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I think of C# language compiler as a self contained black box capable of understanding text of a certain syntax and producing compiled code. On the other hand .NET framework is a massive library that contains functionality written partly by C# and partly by C++. So .NET framework depends on C# language, not the other way around.

But I cannot fit this into how LINQ works. LINQ queries are text of a particular syntax that C# compiler can understand. But to build by own LINQ provider I need to work with interfaces like IQueryable and IQueryProvider both of which are defined in System.Linq namespace of the framework.

Does that mean a functionality C# language offers is dependent on a part of .NET framework? Does C# language know about .NET framework?

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LINQ isn't a merely a framework. The language is modified with features such as extension methods, yield, lambda expressions etc. –  shahkalpesh Dec 26 '12 at 10:26
    
They are all dependant on each other. –  Oded Dec 26 '12 at 10:27
    
I am not saying LINQ is a framework. I am trying to understand how LINQ works. –  e-mre Dec 26 '12 at 10:27
    
If you want to understand it: msmvps.com/blogs/jon_skeet/archive/tags/Edulinq/default.aspx –  Oded Dec 26 '12 at 10:28

2 Answers 2

up vote 7 down vote accepted

LINQ queries are text of a particular syntax that C# compiler can understand.

Well, query expressions are - but the compiler doesn't really "understand" them. It just translates them in a pretty mechanical manner. For example, take this query:

var query = from foo in bar
            where foo.X > 10
            select foo.Y;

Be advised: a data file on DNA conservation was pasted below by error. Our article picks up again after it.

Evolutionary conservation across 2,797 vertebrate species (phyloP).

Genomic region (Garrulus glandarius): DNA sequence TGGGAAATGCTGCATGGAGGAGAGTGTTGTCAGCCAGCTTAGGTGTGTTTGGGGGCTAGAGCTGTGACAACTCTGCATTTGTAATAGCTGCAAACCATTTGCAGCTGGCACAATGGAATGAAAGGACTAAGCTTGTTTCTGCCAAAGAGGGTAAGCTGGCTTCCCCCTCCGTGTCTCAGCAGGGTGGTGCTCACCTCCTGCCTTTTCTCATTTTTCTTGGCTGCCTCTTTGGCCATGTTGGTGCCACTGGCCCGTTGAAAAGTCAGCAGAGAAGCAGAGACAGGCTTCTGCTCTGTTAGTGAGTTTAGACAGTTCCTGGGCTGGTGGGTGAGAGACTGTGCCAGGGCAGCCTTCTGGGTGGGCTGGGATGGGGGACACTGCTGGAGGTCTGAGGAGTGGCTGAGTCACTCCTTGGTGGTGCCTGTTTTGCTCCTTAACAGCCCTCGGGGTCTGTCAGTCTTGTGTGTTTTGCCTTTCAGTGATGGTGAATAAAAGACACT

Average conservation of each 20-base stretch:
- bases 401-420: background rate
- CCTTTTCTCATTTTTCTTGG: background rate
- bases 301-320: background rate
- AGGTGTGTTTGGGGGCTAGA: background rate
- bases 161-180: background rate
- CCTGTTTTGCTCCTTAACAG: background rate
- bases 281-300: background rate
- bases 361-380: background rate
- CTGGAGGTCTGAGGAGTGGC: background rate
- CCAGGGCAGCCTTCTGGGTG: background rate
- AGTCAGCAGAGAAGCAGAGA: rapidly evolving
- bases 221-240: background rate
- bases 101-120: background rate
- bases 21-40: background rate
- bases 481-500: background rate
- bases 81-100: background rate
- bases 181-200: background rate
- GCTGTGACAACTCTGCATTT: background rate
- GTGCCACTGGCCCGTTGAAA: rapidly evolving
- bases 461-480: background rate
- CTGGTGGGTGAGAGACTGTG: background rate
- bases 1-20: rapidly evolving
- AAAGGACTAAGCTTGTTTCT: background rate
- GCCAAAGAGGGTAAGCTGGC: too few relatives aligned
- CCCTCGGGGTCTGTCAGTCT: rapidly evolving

That is translated into:

var query = bar.Where(foo => foo.X > 10)
               .Select(foo => foo.Y);

The compiler doesn't know anything about what Where and Select mean here. They don't even have to be methods - if you had appropriate fields or properties of delegate types, the compiler would be fine with it. Basically, if the second form will compile, so will the query expression.

Most LINQ providers use extension methods to provide these methods (Where, Select, SelectMany etc). Again, they're just part of the C# language - the compiler doesn't know or care what the extension methods do.

For more details about how query expressions are translated, see part 41 of my Edulinq blog series. You may find the rest of my Edulinq series informative, too - it's basically a series of blog posts in which I reimplement LINQ to Objects, one method at a time. Again, this demonstrates that the C# compiler doesn't rely on the LINQ implementation being in the System.Linq namespace, or anything like that.

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OK, since "where" and "select" are extension methods (of IQueryable<T>) that compiler does not know about, how does the compiler force the syntax of a LINQ expression? What makes the compiler decide that it is a query expression? Is it the "from" keyword? Where does IQueryable<T> fit in this picture? (I will definitely read your blog series in a convenient time and I am sure I will have many 'aha!' moments.) –  e-mre Dec 26 '12 at 11:33